By Sarah Carlson, Arts Editor
About 120 Hurricane Rita evacuees arrived at the G.V. Daniels Recreation Center on Saturday, but many have moved back home or to more permanent housing. The remaining 45 evacuees were relocated Thursday to The Salvation Army on Butternut Street.
The evacuees arrived early Saturday morning by bus and were greeted by city officials, community members and ACU faculty and students.
Dr. Wayne Barnard, dean of Campus Life, said at least 150 students helped prepare the shelter for the evacuees and manned it around the clock. Students began working in two- to four-hour shifts of six to eight, cleaning the shelter, making beds, playing with children, talking with parents and making peanut butter and jelly sandwiches.
“I’ve heard nothing but praise and thanks from city officials for what our students have done,” Barnard said. “They’re blown away. Every time I go to the shelter, they always stop me and say ‘You’ve got the best students.'”
Barnard said Cory Bourg, director of ARAMARK food service, coordinated the ARAMARK services at ACU, McMurry University and Hardin Simmons University to feed the families twice a day while the local restaurants fed them in the evening. Sharon Allen donated meals for 200 people both Saturday and Sunday night from Lytle Land and Cattle and her new restaurant, Sharon Allen’s Barbecue, respectively. Golden Chick, Kentucky Fried Chicken and Mr. Gatti’s also helped feed the families housed in the shelter, Barnard said. The families also spent a day at Frontier Texas and the Abilene Zoo; they also received free admission to a movie.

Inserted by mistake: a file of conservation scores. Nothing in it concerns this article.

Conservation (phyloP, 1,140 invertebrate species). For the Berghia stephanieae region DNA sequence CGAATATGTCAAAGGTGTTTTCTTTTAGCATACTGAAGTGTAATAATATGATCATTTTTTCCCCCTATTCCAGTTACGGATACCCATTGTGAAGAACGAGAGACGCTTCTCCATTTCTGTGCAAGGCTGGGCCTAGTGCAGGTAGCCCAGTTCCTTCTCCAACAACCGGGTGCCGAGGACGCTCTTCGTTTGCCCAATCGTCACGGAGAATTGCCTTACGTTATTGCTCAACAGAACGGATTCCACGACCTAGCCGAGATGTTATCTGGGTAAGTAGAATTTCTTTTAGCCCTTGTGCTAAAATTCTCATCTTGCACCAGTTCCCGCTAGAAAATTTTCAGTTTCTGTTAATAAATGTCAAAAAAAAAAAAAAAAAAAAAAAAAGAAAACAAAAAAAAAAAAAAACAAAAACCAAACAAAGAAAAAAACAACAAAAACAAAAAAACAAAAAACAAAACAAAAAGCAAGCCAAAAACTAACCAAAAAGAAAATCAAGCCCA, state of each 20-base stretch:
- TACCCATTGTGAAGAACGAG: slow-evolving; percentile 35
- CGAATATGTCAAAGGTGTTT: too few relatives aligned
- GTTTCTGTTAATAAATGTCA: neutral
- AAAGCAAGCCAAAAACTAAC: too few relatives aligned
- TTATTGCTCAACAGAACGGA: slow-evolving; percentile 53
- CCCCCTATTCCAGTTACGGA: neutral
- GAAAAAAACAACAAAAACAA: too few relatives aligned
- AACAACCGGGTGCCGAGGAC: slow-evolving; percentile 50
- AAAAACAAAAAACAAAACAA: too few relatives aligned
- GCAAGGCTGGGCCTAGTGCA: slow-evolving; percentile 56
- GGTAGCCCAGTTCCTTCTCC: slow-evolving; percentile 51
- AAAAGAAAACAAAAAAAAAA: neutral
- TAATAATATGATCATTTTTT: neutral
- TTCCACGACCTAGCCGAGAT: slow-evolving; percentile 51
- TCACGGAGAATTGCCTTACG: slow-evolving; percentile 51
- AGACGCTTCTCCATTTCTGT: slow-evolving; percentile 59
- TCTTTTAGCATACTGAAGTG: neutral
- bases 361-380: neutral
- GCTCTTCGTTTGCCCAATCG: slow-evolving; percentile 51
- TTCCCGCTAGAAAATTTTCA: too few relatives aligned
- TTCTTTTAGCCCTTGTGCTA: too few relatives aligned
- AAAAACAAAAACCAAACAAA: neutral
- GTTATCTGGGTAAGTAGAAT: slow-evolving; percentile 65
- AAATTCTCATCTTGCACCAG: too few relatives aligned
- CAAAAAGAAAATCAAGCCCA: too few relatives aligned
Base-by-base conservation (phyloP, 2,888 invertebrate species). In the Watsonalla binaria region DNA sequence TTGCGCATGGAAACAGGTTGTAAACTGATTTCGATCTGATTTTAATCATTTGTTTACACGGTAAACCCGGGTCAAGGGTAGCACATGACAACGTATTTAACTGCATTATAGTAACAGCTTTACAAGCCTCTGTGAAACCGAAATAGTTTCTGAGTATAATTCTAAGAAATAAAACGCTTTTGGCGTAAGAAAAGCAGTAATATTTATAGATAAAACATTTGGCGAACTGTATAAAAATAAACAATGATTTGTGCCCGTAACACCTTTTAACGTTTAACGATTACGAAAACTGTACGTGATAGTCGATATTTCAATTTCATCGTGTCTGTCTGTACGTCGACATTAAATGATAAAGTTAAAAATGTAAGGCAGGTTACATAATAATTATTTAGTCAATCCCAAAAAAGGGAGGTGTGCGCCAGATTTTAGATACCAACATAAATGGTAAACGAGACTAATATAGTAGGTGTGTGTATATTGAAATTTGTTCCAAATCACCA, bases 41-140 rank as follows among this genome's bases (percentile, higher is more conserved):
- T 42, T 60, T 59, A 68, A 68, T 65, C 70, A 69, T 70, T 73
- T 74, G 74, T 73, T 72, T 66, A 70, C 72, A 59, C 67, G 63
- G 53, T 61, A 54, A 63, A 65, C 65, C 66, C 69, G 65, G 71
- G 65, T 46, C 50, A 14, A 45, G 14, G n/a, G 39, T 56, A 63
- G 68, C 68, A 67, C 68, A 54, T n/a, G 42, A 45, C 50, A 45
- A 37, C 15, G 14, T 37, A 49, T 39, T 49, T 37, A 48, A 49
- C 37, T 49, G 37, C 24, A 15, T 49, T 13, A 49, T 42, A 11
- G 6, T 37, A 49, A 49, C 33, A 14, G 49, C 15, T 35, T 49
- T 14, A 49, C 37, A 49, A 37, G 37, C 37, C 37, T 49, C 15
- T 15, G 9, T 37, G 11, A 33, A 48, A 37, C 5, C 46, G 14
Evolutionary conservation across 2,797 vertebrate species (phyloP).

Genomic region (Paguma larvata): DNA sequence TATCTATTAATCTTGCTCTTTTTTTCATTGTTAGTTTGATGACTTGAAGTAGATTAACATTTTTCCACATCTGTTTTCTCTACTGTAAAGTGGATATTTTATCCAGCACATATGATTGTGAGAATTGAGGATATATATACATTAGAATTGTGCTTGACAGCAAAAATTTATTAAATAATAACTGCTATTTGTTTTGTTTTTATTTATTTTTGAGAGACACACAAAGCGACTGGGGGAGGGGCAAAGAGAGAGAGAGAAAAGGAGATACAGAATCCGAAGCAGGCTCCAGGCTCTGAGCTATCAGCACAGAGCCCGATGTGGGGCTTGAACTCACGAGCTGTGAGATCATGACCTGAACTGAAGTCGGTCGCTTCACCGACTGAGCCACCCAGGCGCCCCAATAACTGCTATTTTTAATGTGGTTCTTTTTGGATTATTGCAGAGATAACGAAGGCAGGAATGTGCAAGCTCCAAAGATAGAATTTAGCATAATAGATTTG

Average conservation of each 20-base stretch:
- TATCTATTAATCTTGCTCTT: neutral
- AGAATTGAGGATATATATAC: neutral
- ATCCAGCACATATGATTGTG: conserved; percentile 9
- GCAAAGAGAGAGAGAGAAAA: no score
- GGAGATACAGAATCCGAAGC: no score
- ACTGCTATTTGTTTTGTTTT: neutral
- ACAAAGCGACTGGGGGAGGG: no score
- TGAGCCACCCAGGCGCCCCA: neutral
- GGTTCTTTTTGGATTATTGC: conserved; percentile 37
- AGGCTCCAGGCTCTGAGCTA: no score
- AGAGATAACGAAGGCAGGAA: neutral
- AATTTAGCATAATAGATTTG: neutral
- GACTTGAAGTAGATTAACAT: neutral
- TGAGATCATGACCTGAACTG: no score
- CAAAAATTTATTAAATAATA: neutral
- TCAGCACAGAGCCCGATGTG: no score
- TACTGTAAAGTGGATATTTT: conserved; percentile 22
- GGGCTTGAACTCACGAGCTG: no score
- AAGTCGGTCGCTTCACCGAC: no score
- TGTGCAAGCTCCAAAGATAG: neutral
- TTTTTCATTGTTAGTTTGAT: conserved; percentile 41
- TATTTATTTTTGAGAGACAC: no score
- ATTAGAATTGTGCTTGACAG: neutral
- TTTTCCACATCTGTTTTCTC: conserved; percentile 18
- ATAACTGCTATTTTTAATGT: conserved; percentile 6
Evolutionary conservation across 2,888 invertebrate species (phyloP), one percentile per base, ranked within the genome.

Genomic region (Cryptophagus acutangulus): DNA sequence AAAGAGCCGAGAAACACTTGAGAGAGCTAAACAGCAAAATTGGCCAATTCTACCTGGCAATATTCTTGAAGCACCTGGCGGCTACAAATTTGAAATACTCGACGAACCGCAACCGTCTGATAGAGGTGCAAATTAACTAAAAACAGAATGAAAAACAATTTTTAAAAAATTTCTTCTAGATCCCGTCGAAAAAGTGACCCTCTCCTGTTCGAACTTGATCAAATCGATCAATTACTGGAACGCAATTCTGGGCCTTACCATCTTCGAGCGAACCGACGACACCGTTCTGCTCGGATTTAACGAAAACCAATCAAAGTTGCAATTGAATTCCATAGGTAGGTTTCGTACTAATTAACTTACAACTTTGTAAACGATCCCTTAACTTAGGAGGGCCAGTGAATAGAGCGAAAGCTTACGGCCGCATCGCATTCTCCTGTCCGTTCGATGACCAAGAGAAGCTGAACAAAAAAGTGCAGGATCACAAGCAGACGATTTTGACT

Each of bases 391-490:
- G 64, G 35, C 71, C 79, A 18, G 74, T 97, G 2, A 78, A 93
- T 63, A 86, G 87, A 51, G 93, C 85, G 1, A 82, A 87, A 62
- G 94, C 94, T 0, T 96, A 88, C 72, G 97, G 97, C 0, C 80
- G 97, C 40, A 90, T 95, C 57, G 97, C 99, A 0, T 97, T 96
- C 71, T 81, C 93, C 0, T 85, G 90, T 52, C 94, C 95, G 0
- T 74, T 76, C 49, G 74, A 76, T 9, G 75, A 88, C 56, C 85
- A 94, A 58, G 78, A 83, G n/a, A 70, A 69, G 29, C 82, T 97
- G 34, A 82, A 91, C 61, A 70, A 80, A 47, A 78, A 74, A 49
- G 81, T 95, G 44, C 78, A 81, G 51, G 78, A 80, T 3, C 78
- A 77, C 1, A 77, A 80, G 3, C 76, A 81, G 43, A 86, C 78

The G.V. Daniels shelter was temporary, and most of the families have moved on, as was the plan, Barnard said. Some of the evacuees have homes in Texas to return to, but others are evacuees from Hurricane Katrina and are still homeless. Barnard said two families are living in University Park Apartments and others have moved to hotels or other housing.
Barnard said the need for students at the shelter is winding down, and the best option for students to help evacuees is to donate money. Another collection in Chapel is possible, Barnard said, adding students should wait for further notice. Donations to the city may be dropped off at the United Way of Abilene office at 240 Cypress Street, whose fund supports the efforts of the Salvation Army, the Red Cross and other local non profits providing services to the evacuees.
Barnard said he was constantly impressed with students’ attitude and willingness to work.
“They just knew what to do,” Barnard said. “They didn’t even have to be told.”